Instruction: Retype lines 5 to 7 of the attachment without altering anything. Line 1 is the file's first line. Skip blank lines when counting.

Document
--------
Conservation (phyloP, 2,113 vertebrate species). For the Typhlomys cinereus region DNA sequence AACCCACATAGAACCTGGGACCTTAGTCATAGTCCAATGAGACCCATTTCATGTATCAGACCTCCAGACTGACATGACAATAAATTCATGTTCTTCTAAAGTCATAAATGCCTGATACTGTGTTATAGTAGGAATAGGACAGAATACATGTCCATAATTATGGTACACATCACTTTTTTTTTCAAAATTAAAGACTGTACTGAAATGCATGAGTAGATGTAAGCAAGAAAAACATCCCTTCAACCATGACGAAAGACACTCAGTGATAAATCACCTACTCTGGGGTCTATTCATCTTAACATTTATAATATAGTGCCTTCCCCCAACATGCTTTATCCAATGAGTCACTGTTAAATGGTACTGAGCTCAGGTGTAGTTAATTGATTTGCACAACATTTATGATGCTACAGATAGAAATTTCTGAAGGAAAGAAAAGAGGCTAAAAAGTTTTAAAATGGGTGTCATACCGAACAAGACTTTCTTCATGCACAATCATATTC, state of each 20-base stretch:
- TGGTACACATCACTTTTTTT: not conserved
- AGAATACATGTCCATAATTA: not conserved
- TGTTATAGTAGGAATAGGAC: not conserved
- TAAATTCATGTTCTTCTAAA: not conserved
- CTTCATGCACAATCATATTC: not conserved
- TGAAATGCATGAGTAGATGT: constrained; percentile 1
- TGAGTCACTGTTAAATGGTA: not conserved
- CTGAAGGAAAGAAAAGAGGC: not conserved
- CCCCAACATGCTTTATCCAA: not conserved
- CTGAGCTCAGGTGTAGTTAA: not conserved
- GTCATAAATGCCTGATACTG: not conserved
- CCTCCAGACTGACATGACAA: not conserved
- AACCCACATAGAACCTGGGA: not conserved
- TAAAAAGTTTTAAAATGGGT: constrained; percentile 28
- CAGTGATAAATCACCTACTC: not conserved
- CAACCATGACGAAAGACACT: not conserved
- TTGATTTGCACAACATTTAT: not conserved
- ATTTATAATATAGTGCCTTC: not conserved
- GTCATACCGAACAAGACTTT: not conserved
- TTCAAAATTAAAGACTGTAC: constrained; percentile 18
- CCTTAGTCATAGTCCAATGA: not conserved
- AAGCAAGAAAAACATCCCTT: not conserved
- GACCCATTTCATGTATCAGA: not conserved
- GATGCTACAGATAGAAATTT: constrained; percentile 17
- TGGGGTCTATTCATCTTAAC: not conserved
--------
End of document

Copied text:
- TAAATTCATGTTCTTCTAAA: not conserved
- CTTCATGCACAATCATATTC: not conserved
- TGAAATGCATGAGTAGATGT: constrained; percentile 1